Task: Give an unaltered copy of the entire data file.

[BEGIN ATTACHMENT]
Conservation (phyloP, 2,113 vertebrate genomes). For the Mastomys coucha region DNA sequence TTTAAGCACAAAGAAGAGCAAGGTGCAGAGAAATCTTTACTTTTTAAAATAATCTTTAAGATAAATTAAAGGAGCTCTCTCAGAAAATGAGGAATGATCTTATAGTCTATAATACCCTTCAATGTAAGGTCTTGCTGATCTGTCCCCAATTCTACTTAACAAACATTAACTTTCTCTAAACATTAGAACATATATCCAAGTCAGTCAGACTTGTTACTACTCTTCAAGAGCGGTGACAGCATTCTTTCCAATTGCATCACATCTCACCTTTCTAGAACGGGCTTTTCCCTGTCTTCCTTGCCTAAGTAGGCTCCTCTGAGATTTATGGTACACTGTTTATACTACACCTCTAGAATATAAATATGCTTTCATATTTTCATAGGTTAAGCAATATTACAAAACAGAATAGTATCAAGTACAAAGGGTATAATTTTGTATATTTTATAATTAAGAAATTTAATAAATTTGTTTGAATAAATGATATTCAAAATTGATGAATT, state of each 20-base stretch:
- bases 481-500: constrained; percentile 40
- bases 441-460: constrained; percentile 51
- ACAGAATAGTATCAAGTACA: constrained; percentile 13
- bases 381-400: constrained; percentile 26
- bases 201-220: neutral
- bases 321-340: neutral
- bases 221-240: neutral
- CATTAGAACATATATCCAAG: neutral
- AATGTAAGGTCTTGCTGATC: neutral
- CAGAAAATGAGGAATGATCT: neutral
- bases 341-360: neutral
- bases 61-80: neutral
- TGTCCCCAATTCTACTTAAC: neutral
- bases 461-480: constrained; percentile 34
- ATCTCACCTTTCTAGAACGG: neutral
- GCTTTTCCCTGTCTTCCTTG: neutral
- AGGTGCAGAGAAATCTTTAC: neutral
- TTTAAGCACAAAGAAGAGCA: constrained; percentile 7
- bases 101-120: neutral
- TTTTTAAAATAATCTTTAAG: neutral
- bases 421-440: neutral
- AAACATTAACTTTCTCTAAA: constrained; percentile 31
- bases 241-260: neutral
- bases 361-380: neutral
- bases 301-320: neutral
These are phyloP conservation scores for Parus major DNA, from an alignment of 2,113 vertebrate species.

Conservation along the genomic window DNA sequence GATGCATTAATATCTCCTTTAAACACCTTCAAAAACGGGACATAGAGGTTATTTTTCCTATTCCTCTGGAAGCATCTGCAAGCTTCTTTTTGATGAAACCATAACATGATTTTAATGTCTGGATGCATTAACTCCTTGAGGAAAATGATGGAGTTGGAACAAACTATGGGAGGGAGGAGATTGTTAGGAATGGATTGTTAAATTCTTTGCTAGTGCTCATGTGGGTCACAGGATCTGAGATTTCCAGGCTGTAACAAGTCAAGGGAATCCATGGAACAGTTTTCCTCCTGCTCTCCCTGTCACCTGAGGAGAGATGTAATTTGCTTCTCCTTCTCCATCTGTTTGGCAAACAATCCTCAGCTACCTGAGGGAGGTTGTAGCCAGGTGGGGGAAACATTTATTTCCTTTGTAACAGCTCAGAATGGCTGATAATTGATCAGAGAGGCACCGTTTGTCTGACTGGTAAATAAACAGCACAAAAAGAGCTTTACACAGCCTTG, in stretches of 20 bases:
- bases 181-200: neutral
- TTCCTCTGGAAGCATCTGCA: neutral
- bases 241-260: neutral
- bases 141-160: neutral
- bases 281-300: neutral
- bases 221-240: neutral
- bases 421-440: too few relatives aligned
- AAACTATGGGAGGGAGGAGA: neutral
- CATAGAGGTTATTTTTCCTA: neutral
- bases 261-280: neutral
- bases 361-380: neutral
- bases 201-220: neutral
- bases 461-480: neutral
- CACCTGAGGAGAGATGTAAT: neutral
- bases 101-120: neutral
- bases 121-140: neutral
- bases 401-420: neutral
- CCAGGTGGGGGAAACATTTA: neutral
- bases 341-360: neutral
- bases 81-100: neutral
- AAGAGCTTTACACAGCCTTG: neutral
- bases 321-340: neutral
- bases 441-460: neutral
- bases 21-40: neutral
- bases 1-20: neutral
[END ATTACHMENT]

Conservation (phyloP, 2,113 vertebrate genomes). For the Mastomys coucha region DNA sequence TTTAAGCACAAAGAAGAGCAAGGTGCAGAGAAATCTTTACTTTTTAAAATAATCTTTAAGATAAATTAAAGGAGCTCTCTCAGAAAATGAGGAATGATCTTATAGTCTATAATACCCTTCAATGTAAGGTCTTGCTGATCTGTCCCCAATTCTACTTAACAAACATTAACTTTCTCTAAACATTAGAACATATATCCAAGTCAGTCAGACTTGTTACTACTCTTCAAGAGCGGTGACAGCATTCTTTCCAATTGCATCACATCTCACCTTTCTAGAACGGGCTTTTCCCTGTCTTCCTTGCCTAAGTAGGCTCCTCTGAGATTTATGGTACACTGTTTATACTACACCTCTAGAATATAAATATGCTTTCATATTTTCATAGGTTAAGCAATATTACAAAACAGAATAGTATCAAGTACAAAGGGTATAATTTTGTATATTTTATAATTAAGAAATTTAATAAATTTGTTTGAATAAATGATATTCAAAATTGATGAATT, state of each 20-base stretch:
- bases 481-500: constrained; percentile 40
- bases 441-460: constrained; percentile 51
- ACAGAATAGTATCAAGTACA: constrained; percentile 13
- bases 381-400: constrained; percentile 26
- bases 201-220: neutral
- bases 321-340: neutral
- bases 221-240: neutral
- CATTAGAACATATATCCAAG: neutral
- AATGTAAGGTCTTGCTGATC: neutral
- CAGAAAATGAGGAATGATCT: neutral
- bases 341-360: neutral
- bases 61-80: neutral
- TGTCCCCAATTCTACTTAAC: neutral
- bases 461-480: constrained; percentile 34
- ATCTCACCTTTCTAGAACGG: neutral
- GCTTTTCCCTGTCTTCCTTG: neutral
- AGGTGCAGAGAAATCTTTAC: neutral
- TTTAAGCACAAAGAAGAGCA: constrained; percentile 7
- bases 101-120: neutral
- TTTTTAAAATAATCTTTAAG: neutral
- bases 421-440: neutral
- AAACATTAACTTTCTCTAAA: constrained; percentile 31
- bases 241-260: neutral
- bases 361-380: neutral
- bases 301-320: neutral
These are phyloP conservation scores for Parus major DNA, from an alignment of 2,113 vertebrate species.

Conservation along the genomic window DNA sequence GATGCATTAATATCTCCTTTAAACACCTTCAAAAACGGGACATAGAGGTTATTTTTCCTATTCCTCTGGAAGCATCTGCAAGCTTCTTTTTGATGAAACCATAACATGATTTTAATGTCTGGATGCATTAACTCCTTGAGGAAAATGATGGAGTTGGAACAAACTATGGGAGGGAGGAGATTGTTAGGAATGGATTGTTAAATTCTTTGCTAGTGCTCATGTGGGTCACAGGATCTGAGATTTCCAGGCTGTAACAAGTCAAGGGAATCCATGGAACAGTTTTCCTCCTGCTCTCCCTGTCACCTGAGGAGAGATGTAATTTGCTTCTCCTTCTCCATCTGTTTGGCAAACAATCCTCAGCTACCTGAGGGAGGTTGTAGCCAGGTGGGGGAAACATTTATTTCCTTTGTAACAGCTCAGAATGGCTGATAATTGATCAGAGAGGCACCGTTTGTCTGACTGGTAAATAAACAGCACAAAAAGAGCTTTACACAGCCTTG, in stretches of 20 bases:
- bases 181-200: neutral
- TTCCTCTGGAAGCATCTGCA: neutral
- bases 241-260: neutral
- bases 141-160: neutral
- bases 281-300: neutral
- bases 221-240: neutral
- bases 421-440: too few relatives aligned
- AAACTATGGGAGGGAGGAGA: neutral
- CATAGAGGTTATTTTTCCTA: neutral
- bases 261-280: neutral
- bases 361-380: neutral
- bases 201-220: neutral
- bases 461-480: neutral
- CACCTGAGGAGAGATGTAAT: neutral
- bases 101-120: neutral
- bases 121-140: neutral
- bases 401-420: neutral
- CCAGGTGGGGGAAACATTTA: neutral
- bases 341-360: neutral
- bases 81-100: neutral
- AAGAGCTTTACACAGCCTTG: neutral
- bases 321-340: neutral
- bases 441-460: neutral
- bases 21-40: neutral
- bases 1-20: neutral